It praised the "hilarious" character animations and cinematics, encouraged readers to play the game. Computer and Video Games offered similar acclaim and praised the game's attention to detail, "highly recommend" it; the French magazine Mega Force compared the isometric graphics to SNK's Viewpoint. In the midst of a review for Sonic Gems Collection in 2005, GameSpy expressed disappointment that SegaSonic the Hedgehog was not one of the games in the compilation, voicing hope it would someday be rereleased. In 2014, GamesRadar+ called the game's graphics impressive for 1993, but that its lack of a rerelease was "no great loss". John Szczepaniak offered a negative stance in 2018, due to bland level design and imprecise controls that had "an irritating fuzziness", he compared turning characters with th

Rochedale Rovers FC

Rochedale Rovers are a semi-professional football club that play at Underwood Park in Priestdale, next to Rochedale South in Queensland, Australia. Rochedale Rovers FC compete in the Football Queensland Premier League in Australia. In November 1972 when local resident Tommy Vance decided to advertise in the local paper to see if anyone was interested in forming a soccer club, he could never have imagined what that simple decision would mean, how many people's lives would be altered by it; the first game was against Redlands, with the young side winning 4–0. All 4 goals being scored by a young Darren Byrne. From the start, local business identities came forward to help, including the late Graham Hogg of Graham Hogg Real Estate, Brian Fitzgibbon of the Glen Hotel and John Beerling from Galeprufe Garages. Within a few years of starting, the club had leased land at Underwood Park, developed three fields, built a canteen and showers. Many hours of volunteer work has been put in by many different people and it is without doubt the reason why Rochedale Rovers has become the club it is today.

Since those early days, many thousands of local families have enjoyed the atmosphere and the facilities, in turn have made them bigger and better, so that today, the idea of a few locals has become a thriving industry. The club employs nearly 50 people both full and part-time and now have a air-conditioned family bistro, a function room that will cater for 160 people that overlooks the main playing field, a smaller conference room, which will hold 70/80 people. There is the friendly clubhouse itself, open seven days a week, complete with Poker Machines, Mini-Tab and Restaurant. Live entertainment on weekends will cater for all styles; as of 17 July 2014 the Licensed Club has ceased operation after going into voluntary administration back in 2010. The soccer side of the club has grown just as furiously. Beneath the grandstand, which overlooks our main field, are some of the best player facilities in Queensland. Four large size changing rooms, offices, sports store and canteen. A professionally run club, Rochedale Rovers offers the complete family package.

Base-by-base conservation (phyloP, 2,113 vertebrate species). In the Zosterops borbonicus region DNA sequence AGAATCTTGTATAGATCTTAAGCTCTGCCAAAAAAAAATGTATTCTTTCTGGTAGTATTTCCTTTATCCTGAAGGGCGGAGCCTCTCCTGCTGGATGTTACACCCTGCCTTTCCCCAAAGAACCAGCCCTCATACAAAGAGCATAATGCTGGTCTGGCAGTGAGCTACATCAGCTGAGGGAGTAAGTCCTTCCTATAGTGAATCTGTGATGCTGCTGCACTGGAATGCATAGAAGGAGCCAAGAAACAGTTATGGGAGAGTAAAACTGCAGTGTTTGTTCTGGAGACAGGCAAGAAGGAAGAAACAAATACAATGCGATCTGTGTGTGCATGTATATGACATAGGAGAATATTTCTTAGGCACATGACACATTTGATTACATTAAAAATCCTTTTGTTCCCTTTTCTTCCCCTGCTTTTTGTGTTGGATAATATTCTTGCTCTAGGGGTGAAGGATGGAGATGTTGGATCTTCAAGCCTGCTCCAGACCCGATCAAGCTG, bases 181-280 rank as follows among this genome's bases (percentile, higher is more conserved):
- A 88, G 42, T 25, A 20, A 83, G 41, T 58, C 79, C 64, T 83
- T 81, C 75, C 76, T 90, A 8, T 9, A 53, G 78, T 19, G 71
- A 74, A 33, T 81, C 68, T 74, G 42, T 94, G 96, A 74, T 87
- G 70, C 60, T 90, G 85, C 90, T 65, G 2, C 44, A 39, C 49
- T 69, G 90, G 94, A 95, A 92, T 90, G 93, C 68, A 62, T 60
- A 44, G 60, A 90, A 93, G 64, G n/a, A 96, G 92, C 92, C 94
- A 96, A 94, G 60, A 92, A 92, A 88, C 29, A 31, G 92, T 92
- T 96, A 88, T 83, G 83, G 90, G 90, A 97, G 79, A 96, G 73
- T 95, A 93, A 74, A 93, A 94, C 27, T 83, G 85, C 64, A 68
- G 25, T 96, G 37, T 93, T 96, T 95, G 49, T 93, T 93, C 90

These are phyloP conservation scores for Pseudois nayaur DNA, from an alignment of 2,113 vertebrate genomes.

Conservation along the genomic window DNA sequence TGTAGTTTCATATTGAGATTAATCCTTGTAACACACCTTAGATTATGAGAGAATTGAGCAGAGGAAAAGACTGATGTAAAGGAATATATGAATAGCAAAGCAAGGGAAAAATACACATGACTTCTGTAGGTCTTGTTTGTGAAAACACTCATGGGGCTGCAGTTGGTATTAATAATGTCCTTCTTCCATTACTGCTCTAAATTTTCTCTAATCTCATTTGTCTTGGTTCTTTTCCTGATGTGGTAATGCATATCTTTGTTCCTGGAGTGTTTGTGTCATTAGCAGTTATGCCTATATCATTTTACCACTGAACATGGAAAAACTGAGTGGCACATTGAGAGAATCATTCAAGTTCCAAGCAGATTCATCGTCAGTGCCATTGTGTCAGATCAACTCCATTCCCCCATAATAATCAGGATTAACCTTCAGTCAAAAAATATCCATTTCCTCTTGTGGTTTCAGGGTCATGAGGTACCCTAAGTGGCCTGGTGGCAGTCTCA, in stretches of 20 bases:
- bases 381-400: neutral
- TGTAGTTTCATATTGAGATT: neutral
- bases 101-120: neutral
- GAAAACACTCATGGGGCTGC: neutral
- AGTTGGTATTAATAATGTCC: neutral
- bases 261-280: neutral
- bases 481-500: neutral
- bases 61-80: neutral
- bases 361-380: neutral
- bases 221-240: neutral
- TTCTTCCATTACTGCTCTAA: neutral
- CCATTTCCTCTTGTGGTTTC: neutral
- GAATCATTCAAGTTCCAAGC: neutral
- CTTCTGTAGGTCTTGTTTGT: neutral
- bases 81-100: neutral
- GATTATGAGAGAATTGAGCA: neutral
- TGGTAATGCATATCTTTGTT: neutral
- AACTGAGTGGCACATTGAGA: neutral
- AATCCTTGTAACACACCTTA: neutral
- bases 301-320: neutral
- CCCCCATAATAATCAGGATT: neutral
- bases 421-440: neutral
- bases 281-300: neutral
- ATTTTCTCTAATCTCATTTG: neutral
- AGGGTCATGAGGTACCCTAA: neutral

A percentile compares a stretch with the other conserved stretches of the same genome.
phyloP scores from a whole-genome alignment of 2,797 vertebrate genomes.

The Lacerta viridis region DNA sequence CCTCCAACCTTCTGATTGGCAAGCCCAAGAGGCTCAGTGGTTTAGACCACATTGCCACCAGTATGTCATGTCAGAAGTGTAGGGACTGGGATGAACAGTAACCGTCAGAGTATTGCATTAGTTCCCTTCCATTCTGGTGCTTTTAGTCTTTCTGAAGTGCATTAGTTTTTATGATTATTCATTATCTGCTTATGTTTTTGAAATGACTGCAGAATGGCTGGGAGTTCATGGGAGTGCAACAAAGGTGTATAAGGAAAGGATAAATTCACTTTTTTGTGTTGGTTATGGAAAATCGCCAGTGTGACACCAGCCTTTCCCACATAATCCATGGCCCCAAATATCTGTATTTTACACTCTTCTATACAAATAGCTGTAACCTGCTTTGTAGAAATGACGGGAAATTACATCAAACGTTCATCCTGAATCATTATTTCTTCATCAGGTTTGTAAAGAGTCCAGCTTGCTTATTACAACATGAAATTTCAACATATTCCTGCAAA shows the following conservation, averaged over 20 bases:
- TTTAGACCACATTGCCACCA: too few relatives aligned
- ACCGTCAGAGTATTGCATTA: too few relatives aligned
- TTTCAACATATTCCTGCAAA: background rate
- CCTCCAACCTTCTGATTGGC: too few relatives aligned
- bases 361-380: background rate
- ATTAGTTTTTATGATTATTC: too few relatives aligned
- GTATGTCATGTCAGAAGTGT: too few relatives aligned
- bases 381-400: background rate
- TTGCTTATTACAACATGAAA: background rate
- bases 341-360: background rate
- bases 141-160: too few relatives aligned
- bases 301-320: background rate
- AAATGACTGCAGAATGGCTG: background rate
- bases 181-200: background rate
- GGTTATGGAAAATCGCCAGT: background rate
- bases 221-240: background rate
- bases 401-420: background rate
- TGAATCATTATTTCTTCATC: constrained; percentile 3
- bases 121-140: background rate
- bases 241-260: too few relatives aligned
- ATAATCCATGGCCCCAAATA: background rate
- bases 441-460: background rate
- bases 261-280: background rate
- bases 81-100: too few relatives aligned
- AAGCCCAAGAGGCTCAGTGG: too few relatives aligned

Rochedale Rovers have endeavoured to set the standards in Queensland soccer and left no stone unturned in their ambition to become one of the best clubs. The club now boasts four Premierships, captured in 1999, 2007, 2008 & 2010 as well as many Grand Final and Cup Final appearances; the club takes pride in the fact that many former players are now playing professionally both in Australia and Overseas. These names include Shane Huke, Chris O'Connor, Tim Smits, Matt Mundy, James Donachie & Luke Brattan, Steve Fitzsimmons & Jon McKain. Sponsored by F1rst Commercial Realty, Rochedale Rovers are competing in the 2013 Brisbane Premier League. In a repeat of the 2010 Qualifying Final, Rochedale Rovers faced Brisbane Wolves however this time the match was played at Carmichael Park. Two late 1st half goals from Americans Patrick Hopkins and Steffen Vroom took Wolves into a 2–0 lead that proved to be enough as they held out for a 2–1 victory. Rovers played Olympic FC for a place in the 2011 Grand Final and as Rovers had done to Capalaba the previous year, they defeated their opposition 3–0 to set up a rematch with Brisbane Wolves.

The Grand Final was at Perry Park on Sunday 25 September, but with Wolves leading 1–0 at Half Time, a floodlight failure forced an abandonment, Rochedale would run out winners in the rematch at Luxury Paints Stadium. Competing in the Brisbane Premier League, Rochedale Rovers were Premiers in the 2010 regular season, after a fantastic start that saw them go 21 games undefeated; however towards the end of the season their form slumped, resulting in a 1–0 Grand Final defeat to Brisbane Wolves. Premierships: 1999, 2007, 2008 & 2010 Championships: 2011 Cups: Official Website